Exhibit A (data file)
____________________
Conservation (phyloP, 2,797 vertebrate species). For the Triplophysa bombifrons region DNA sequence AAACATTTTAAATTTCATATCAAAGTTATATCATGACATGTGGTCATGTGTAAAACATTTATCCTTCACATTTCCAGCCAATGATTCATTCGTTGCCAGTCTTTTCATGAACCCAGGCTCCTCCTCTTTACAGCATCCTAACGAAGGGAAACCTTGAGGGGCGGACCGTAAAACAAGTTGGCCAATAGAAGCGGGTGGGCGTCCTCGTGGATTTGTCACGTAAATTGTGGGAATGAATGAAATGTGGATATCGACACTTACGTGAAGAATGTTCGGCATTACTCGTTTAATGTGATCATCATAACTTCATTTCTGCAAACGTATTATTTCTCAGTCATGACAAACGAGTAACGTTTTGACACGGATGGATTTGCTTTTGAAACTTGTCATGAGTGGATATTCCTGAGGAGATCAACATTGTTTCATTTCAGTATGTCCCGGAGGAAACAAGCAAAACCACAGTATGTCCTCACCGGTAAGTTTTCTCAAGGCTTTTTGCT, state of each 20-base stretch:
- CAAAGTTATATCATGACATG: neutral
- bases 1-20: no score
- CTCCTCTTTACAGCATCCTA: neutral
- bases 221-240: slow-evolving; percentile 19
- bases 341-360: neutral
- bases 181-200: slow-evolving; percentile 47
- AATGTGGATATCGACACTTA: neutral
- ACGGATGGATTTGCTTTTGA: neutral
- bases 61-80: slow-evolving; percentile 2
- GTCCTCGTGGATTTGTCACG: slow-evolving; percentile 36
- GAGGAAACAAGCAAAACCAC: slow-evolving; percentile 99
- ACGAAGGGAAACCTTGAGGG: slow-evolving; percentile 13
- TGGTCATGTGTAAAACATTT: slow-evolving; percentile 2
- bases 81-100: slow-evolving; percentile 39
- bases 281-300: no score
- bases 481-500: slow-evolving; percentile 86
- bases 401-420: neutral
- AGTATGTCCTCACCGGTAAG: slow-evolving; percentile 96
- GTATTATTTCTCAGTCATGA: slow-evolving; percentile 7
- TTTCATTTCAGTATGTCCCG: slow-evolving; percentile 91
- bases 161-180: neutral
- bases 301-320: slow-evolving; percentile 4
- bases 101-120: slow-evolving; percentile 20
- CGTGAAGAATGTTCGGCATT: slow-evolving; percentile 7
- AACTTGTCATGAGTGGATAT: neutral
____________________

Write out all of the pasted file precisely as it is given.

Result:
Conservation (phyloP, 2,797 vertebrate species). For the Triplophysa bombifrons region DNA sequence AAACATTTTAAATTTCATATCAAAGTTATATCATGACATGTGGTCATGTGTAAAACATTTATCCTTCACATTTCCAGCCAATGATTCATTCGTTGCCAGTCTTTTCATGAACCCAGGCTCCTCCTCTTTACAGCATCCTAACGAAGGGAAACCTTGAGGGGCGGACCGTAAAACAAGTTGGCCAATAGAAGCGGGTGGGCGTCCTCGTGGATTTGTCACGTAAATTGTGGGAATGAATGAAATGTGGATATCGACACTTACGTGAAGAATGTTCGGCATTACTCGTTTAATGTGATCATCATAACTTCATTTCTGCAAACGTATTATTTCTCAGTCATGACAAACGAGTAACGTTTTGACACGGATGGATTTGCTTTTGAAACTTGTCATGAGTGGATATTCCTGAGGAGATCAACATTGTTTCATTTCAGTATGTCCCGGAGGAAACAAGCAAAACCACAGTATGTCCTCACCGGTAAGTTTTCTCAAGGCTTTTTGCT, state of each 20-base stretch:
- CAAAGTTATATCATGACATG: neutral
- bases 1-20: no score
- CTCCTCTTTACAGCATCCTA: neutral
- bases 221-240: slow-evolving; percentile 19
- bases 341-360: neutral
- bases 181-200: slow-evolving; percentile 47
- AATGTGGATATCGACACTTA: neutral
- ACGGATGGATTTGCTTTTGA: neutral
- bases 61-80: slow-evolving; percentile 2
- GTCCTCGTGGATTTGTCACG: slow-evolving; percentile 36
- GAGGAAACAAGCAAAACCAC: slow-evolving; percentile 99
- ACGAAGGGAAACCTTGAGGG: slow-evolving; percentile 13
- TGGTCATGTGTAAAACATTT: slow-evolving; percentile 2
- bases 81-100: slow-evolving; percentile 39
- bases 281-300: no score
- bases 481-500: slow-evolving; percentile 86
- bases 401-420: neutral
- AGTATGTCCTCACCGGTAAG: slow-evolving; percentile 96
- GTATTATTTCTCAGTCATGA: slow-evolving; percentile 7
- TTTCATTTCAGTATGTCCCG: slow-evolving; percentile 91
- bases 161-180: neutral
- bases 301-320: slow-evolving; percentile 4
- bases 101-120: slow-evolving; percentile 20
- CGTGAAGAATGTTCGGCATT: slow-evolving; percentile 7
- AACTTGTCATGAGTGGATAT: neutral